Steve Rosswurm explores the history of that relationship from the turbulent 1930s to the 1960s, when growing Catholic opposition to the Vietnam War led Hoover to distance himself from the Church. Drawing on a vast range of sources, including thousands of pages of previously classified FBI files, Rosswurm pursues his investigation along two parallel tracks. First, he looks at the joint war waged by Hoover and the Catholic hierarchy against forces considered threats to their organizations, values, and nation. Second, he examines how each pursued its own institutional interests with the help of the other.
While opposition to communism was a preoccupation of both institutions, it was not the only passion they shared, according to Rosswurm. Even more important, perhaps, was their fervent commitment to upholding traditional gender roles, particularly the prerogatives of patriarchal authority. When women and men carried out their assigned obligations, they believed, society ran smoothly; when they did not, chaos ensued.
Organized topically, The FBI and the Catholic Church, 1935–1962 looks not only at the shared values and interests of the two institutions, but also at the personal relationships between Hoover and his agents and some of the most influential Catholic prelates of the time. Rosswurm discusses the role played by Edward A. Tamm, the FBI's highest-ranking Catholic, in forging the alliance; the story behind Father John Cronin's 1945 report on the dangers of communism; the spying conducted by Father Edward Conway S.J. on behalf of the FBI while treasurer of the National Committee for Atomic Information; and Monsignor Charles Owen Rice's FBI-aided battle against communists within the CIO.
"The story of twentieth-century American political culture revolves in many ways around the engagement, and more often the non-engagement, of Catholic forces and the secular Left. Steve Rosswurm's book takes us far beyond anything currently available on Catholic anti-communism in finding a much broader affinity between Catholicism, the FBI, and the cultural and ideological affinities signaled by this coalition."—James T. Fisher, author of Communion of Immigrants:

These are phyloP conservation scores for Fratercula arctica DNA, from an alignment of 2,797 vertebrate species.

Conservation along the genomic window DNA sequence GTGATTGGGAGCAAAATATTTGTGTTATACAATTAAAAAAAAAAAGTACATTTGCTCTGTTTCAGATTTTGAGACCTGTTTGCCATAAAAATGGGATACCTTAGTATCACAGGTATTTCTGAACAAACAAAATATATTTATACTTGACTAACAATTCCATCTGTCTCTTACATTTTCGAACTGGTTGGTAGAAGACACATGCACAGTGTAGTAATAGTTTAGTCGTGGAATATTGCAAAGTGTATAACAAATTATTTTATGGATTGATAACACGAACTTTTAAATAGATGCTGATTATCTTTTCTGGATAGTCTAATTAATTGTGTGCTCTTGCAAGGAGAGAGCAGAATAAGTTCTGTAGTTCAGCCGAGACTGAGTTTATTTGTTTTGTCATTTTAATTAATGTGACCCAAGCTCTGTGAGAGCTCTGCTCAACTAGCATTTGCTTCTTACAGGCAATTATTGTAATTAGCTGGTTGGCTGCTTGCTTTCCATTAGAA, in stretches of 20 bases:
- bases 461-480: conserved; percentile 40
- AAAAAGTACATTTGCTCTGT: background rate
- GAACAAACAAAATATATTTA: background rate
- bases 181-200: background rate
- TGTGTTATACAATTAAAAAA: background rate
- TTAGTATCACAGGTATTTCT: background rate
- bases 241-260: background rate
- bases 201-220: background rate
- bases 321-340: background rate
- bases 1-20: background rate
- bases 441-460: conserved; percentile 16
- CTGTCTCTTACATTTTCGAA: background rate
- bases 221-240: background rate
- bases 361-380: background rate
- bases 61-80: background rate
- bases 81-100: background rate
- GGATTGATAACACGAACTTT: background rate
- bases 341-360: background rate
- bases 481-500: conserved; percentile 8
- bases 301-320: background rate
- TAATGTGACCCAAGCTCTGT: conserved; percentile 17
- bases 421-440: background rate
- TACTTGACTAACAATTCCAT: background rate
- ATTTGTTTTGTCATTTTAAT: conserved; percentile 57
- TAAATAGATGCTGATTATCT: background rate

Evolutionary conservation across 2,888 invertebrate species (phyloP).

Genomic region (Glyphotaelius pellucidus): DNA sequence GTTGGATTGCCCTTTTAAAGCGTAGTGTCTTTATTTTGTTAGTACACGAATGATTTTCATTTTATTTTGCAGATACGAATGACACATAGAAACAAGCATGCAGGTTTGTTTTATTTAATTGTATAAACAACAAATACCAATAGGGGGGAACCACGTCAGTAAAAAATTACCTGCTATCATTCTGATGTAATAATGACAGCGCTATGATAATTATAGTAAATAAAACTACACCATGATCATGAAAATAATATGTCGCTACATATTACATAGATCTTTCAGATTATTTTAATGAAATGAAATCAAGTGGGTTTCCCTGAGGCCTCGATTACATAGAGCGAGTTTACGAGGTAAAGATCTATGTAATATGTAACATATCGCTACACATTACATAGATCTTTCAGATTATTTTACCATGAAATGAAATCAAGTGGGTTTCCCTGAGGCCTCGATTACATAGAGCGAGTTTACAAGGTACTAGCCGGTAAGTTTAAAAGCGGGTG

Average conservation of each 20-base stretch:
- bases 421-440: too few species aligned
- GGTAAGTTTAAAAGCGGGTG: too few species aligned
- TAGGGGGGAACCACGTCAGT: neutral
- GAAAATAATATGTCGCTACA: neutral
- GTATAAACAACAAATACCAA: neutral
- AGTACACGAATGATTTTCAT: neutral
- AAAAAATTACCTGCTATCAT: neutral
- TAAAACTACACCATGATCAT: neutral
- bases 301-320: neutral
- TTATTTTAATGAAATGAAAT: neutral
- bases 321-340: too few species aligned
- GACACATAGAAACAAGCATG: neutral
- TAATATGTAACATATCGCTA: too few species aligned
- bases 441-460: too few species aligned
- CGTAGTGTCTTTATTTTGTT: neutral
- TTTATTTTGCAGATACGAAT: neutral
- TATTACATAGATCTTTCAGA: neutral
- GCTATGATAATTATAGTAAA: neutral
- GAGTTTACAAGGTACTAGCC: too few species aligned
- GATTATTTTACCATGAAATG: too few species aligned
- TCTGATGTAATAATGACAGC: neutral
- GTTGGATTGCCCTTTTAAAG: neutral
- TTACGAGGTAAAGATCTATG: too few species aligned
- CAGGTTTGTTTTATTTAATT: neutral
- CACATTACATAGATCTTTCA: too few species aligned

A History of Catholics in America
"In a series of mini-biographical sketches, Rosswurm focuses on the interconnectedness of men who expressed and exercised shared values of patriarchy and authority, hierarchical discipline, and the recognition of real threats to the respective organic bodies of the FBI and the Catholic Church. . . . Summing Up: Recommended."—Choice
"The history of a relationship between an American ecclesiastical community and a branch of the U.S. national security apparatus. . . is chronicled here for the first time in any substantial way. . . in Rosswurm's well researched, much-needed, and remarkably illuminating book. Rosswurm's work scientifically fills a gap in the historiography, which previously often commented on yet mostly treated anecdotally."—Journal of Church History
"Steve Rosswurm is to be congratulated for his dogged pursuit of secret Federal Bureau of Investigation files, as well as other sources in the church and labor archives, including the American Catholic History Research Center and University Archives at the Catholic University of America, to produce this book. He tells the story of the bitter struggle against Communism waged by an alliance between the FBI under their longtime and controversial head, J. Edgar Hoover, and various bishops, priests, and Lay Catholics of the pre Vatican Council II Church."—Catholic University of America Libraries